Church shopping

(I am posting from the app for the first time. If it turns out well, perhaps I will finally start blogging more…because NYC = so. much. blog fodder.)

So I am a few months into this adventure of finally being HOME. Every inch of my being is overjoyed to be home. Okay, slight lie-my knees and feet hate my guts, but they can deal.

One of the major things that made Grand Rapids never quite feel like “home” was the fact that I was so far left of the mainstream. And yet, I was-and am-still part of the Body of Christ.

(If you are reading this and are not a Christian, trust me when I say that the hardest thing about being a Christian is…other Christians. Particularly the variety that you have to apologize for and distance yourself from on a regular basis.)

I know that I need to find a new church. I need to put roots down, and it’s a natural way to rebuild some of the community that I’ve lost. And this is New York-I have choices.

While I despise the idea of going about the church hunt with such a consumer mentality, the fact is that I have certain criteria.

A focus on social justice is essential. A church full of pacifists would definitely be a plus.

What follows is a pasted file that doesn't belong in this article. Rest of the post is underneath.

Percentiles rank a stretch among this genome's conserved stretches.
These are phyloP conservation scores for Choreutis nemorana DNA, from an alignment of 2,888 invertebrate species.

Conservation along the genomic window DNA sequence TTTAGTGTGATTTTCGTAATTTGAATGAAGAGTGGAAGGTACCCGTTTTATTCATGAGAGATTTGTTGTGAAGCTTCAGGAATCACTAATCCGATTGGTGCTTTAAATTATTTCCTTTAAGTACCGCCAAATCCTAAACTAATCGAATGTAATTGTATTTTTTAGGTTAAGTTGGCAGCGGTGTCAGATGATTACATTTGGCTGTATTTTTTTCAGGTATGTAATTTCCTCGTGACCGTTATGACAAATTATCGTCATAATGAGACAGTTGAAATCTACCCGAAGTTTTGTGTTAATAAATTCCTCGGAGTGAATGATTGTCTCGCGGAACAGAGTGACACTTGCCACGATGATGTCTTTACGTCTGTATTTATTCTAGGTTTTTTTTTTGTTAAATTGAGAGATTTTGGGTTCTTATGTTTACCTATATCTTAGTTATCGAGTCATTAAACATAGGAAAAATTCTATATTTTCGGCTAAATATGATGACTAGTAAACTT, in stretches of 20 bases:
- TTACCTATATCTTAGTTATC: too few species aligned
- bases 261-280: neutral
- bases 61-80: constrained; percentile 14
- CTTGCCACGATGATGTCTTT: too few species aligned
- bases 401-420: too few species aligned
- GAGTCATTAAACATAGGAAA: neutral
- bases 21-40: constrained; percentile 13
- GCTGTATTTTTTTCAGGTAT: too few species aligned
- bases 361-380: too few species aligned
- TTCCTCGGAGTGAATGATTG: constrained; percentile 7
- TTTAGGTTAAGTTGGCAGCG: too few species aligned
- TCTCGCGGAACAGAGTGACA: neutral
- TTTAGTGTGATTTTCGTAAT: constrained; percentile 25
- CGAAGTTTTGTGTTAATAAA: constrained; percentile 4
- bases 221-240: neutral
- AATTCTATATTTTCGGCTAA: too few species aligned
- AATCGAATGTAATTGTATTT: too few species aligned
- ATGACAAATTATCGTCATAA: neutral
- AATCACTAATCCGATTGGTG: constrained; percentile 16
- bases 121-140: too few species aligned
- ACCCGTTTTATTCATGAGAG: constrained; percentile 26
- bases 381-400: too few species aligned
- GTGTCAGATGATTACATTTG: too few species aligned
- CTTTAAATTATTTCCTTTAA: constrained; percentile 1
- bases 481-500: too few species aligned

Because I don’t want to be surrounded by people who are still arguing about this, and because I don’t want to have to be afraid of the reaction I will get when I utter the words, “My friend and his husband…”, I also hope to find a church that is “open and affirming” (translation: they don’t hate The Gays).

And then there’s the race thing. I want a church that honors diversity, but that also wrestles with the baggage of racism in a significant way. This may prove to be the most difficult challenge I will face in my search.

I don’t have a problem with an “all-black” church, but I also don’t know if I have the right to choose that solely for my own benefit.

The church I visited today was small-about sixty people in attendance. I don’t necessarily see this as a bad thing. The congregation, however, was almost exclusively black, while the lead pastor (Priest? It was Episcopalian, another factor that did not win me over) was white. And blonde. And young. The choir director was white, and one of the other two pastor-type people (again, not my denomination,  v. confused) was white.

I am fully prepared for people to tell me that I am making too much of it, but the leadership, the “face” of a church, matters. I couldn’t very well walk up to the pastor on the way out, shake her hand, and ask,  “So how do you build accountability towards people of color into your ministry?”

I mean, I guess I *could*, but…

I have so many thoughts about church in black and white, about being diverse as opposed to being intentionally anti-racist. I know that I had something unique at Madison. But for a church here to become my church home, this needs to be a part of the equation.

Stay tuned…

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